Get Selenodont essential facts below. View Videos or join the Selenodont discussion. Add Selenodont to your topic list for future reference or share this resource on social media.

Selenodont teeth are the type of molars and premolars commonly found in ruminant herbivores. They are characterized by low crowns, and crescent-shaped cusps when viewed from above (crown view).[1]

The term comes from the Ancient Greek roots (sel?n?, 'moon' or 'moonlike'), and , ? (odoús, odóntos, 'tooth').[1] They differ from human molars in that the occlusal surface is not covered in enamel; rather, the layers of enamel, dentine, and cementum are all exposed, with cementum in the middle, surrounded by a layer of enamel, then a layer of dentine, all wrapped in a second outer layer of enamel.[1]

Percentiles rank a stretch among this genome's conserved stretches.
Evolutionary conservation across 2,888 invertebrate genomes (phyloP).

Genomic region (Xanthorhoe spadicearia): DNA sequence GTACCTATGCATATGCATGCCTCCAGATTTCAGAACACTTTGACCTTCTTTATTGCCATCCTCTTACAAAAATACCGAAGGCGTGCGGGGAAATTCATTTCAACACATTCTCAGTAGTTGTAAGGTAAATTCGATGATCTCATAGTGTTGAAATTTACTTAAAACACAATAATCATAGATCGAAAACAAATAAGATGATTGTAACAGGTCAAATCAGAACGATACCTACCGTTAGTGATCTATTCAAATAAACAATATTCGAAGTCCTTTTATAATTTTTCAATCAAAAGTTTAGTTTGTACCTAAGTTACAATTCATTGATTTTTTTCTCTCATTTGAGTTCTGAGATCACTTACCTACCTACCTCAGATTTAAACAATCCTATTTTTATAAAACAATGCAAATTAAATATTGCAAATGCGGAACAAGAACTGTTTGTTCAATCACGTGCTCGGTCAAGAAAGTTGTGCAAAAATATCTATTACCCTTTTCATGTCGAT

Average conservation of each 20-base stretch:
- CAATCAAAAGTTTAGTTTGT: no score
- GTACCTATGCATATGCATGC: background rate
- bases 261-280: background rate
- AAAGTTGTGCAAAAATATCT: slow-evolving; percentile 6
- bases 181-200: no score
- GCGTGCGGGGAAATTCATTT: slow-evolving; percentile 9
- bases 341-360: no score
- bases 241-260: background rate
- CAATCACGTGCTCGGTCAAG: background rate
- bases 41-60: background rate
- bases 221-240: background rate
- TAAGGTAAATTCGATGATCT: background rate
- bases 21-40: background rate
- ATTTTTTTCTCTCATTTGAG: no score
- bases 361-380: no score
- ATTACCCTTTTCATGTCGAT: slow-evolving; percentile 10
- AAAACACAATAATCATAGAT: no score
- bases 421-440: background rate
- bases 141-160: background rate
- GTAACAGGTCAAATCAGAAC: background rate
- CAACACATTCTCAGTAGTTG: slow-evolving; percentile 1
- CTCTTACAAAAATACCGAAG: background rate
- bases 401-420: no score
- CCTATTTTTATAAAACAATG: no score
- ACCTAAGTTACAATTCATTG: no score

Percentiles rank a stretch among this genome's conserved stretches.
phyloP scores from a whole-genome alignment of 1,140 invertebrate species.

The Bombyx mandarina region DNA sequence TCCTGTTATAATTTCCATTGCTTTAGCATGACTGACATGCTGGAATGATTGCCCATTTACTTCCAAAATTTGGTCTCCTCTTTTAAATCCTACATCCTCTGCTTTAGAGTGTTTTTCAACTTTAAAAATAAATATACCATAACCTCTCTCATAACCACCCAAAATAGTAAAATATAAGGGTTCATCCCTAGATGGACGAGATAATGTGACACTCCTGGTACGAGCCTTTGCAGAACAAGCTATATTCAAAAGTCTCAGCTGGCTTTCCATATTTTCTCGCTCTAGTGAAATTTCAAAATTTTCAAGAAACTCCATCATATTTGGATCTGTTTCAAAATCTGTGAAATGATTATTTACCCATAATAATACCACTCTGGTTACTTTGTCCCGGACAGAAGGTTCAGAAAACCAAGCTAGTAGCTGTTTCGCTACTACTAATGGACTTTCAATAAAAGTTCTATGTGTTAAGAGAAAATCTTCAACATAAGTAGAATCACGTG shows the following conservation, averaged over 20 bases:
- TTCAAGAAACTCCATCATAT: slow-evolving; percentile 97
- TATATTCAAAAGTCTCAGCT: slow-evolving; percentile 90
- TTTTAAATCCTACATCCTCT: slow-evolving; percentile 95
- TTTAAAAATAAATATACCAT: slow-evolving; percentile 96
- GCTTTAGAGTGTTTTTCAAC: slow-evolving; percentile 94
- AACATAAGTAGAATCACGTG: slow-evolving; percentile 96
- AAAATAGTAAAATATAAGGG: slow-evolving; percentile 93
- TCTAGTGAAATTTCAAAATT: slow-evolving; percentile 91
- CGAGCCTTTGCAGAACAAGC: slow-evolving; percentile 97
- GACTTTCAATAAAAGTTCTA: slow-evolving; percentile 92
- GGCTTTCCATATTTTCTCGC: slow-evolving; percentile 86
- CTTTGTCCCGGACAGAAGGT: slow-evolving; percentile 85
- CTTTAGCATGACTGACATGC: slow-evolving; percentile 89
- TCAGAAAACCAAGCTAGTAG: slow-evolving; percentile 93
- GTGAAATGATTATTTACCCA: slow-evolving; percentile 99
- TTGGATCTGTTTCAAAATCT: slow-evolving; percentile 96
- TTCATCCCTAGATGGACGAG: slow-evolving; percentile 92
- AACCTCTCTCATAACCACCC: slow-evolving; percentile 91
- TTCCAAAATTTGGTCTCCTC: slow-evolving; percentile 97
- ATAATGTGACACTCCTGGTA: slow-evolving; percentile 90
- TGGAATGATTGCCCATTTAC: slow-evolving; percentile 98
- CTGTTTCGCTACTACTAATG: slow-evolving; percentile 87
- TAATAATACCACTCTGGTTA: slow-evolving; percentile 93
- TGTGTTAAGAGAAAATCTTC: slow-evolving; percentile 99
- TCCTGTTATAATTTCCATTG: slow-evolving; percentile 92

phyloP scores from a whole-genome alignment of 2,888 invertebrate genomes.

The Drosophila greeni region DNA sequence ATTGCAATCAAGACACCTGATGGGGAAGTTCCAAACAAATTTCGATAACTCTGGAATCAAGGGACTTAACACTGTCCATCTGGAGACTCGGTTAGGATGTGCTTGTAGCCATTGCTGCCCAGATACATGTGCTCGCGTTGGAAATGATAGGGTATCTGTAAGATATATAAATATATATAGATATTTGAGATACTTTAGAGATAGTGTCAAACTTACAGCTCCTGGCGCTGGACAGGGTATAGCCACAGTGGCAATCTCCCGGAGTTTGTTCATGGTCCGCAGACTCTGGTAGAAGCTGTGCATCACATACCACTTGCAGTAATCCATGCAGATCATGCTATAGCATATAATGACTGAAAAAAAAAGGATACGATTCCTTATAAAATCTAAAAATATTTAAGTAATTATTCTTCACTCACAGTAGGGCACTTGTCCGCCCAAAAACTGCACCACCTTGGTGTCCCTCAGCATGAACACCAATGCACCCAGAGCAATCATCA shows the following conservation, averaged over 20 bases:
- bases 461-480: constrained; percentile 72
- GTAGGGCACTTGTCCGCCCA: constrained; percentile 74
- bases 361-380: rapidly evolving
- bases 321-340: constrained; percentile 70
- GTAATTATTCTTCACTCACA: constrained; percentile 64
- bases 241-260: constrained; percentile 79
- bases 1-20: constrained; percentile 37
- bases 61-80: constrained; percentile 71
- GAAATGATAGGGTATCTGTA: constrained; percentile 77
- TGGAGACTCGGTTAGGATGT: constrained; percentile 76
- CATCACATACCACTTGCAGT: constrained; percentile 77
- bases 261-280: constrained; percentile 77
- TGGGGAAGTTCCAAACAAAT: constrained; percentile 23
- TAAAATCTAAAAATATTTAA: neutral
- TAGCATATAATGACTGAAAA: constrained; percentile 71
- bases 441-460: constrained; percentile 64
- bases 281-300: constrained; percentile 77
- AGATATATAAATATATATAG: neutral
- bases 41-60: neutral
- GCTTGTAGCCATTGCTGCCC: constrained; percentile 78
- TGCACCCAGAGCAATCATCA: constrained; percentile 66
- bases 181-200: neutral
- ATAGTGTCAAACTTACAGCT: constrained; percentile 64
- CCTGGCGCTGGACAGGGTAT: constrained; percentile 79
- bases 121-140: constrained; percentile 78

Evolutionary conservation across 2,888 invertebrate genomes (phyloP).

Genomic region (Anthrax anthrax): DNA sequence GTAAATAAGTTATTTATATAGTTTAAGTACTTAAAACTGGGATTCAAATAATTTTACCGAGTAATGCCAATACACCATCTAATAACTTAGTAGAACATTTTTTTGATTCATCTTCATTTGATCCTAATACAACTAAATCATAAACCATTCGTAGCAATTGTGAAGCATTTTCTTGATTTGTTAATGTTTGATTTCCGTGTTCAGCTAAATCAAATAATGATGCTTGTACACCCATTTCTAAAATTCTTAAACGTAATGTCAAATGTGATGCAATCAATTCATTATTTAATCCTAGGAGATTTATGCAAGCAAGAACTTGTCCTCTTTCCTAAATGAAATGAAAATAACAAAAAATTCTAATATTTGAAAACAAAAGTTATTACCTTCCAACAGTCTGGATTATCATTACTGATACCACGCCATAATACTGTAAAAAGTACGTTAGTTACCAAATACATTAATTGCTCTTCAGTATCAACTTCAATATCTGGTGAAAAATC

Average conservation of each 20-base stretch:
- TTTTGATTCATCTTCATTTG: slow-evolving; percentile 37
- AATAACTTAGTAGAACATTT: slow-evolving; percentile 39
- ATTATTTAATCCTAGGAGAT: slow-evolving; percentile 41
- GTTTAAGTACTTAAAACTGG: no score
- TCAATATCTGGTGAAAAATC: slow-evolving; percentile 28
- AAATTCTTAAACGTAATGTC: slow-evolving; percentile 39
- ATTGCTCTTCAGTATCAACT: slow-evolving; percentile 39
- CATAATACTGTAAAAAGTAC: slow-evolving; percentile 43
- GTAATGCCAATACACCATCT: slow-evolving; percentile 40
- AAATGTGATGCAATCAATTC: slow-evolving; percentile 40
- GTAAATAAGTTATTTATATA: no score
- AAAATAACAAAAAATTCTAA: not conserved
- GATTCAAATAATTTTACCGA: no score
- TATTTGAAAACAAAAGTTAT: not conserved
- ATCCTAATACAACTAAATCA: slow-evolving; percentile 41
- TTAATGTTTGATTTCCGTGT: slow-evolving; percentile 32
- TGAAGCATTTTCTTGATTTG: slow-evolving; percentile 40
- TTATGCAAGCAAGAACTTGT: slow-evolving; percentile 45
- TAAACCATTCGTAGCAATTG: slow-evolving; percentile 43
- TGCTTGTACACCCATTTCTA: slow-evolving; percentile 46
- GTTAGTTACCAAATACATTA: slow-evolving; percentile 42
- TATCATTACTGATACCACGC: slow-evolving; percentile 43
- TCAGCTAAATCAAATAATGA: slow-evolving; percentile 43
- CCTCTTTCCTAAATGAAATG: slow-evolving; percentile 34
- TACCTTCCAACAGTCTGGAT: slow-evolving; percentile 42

Viewed from the side, selenodont teeth form a series of triangular cusps. The combination of triangular profiles with ridges formed by the exposed layers makes the sideways jaw-motion of ruminants (think of a cow chewing) an effective way to break-up tough vegetable matter.


  1. ^ a b c Dorit, Robert L.; Warren F. Walker Jr; Robert D. Barnes (1991). Zoology. Orlando, Florida, USA: Saunders College Publishing. pp. 925-926.

  This article uses material from the Wikipedia page available here. It is released under the Creative Commons Attribution-Share-Alike License 3.0.



Music Scenes